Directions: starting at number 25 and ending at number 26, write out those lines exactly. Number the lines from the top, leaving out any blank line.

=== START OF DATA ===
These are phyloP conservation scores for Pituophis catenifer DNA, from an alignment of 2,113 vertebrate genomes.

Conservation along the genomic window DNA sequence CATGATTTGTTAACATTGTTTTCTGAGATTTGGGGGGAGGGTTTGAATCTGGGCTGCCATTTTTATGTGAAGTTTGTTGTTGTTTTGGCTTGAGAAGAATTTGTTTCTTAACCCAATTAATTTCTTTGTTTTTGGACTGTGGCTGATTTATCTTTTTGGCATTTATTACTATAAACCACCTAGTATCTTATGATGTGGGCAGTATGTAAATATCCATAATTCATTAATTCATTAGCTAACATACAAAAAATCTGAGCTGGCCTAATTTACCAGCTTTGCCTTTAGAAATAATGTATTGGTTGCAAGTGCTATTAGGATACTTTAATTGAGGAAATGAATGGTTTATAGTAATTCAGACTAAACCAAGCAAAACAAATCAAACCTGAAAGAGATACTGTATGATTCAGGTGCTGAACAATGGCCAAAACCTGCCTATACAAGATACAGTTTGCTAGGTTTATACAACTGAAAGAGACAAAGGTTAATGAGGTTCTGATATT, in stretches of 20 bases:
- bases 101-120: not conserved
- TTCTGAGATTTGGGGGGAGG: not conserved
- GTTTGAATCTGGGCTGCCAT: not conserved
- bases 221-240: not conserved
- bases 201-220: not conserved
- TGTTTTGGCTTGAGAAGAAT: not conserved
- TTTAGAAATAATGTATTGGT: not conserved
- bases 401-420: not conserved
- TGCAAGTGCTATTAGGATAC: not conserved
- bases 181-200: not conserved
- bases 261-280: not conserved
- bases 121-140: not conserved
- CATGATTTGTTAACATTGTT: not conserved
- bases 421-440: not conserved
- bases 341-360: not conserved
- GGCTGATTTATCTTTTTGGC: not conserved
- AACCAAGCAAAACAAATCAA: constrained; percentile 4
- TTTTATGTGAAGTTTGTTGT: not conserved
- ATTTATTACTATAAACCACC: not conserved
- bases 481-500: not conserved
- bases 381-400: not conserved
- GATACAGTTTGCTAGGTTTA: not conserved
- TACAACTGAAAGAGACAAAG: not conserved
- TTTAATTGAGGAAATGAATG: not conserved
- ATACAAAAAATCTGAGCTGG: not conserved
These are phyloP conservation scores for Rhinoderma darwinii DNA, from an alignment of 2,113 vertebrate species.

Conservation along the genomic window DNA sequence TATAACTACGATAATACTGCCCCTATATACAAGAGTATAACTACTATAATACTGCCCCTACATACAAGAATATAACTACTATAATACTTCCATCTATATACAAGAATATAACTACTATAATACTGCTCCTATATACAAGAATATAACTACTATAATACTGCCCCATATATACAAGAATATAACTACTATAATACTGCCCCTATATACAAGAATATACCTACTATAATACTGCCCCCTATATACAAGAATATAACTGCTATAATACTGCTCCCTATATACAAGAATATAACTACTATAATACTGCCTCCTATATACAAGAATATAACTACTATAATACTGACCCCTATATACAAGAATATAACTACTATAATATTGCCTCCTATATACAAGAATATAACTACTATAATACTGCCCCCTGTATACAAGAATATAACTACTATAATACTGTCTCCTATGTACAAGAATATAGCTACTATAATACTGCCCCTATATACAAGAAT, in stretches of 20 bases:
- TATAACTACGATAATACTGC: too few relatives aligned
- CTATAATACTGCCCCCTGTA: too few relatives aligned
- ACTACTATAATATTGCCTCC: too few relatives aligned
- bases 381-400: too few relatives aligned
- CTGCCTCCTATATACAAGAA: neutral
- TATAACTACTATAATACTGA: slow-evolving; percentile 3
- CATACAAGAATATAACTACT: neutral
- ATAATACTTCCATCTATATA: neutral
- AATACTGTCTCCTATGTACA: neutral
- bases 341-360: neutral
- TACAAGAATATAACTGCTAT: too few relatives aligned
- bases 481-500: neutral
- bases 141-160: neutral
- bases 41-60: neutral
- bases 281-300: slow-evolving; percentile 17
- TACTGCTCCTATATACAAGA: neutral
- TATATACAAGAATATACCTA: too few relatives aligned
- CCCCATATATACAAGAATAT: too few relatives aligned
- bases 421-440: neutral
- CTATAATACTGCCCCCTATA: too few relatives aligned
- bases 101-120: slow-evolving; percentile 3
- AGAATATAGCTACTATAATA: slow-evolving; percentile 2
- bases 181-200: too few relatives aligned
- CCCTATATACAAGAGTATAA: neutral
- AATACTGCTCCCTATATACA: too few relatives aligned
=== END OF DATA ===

- TACAACTGAAAGAGACAAAG: not conserved
- TTTAATTGAGGAAATGAATG: not conserved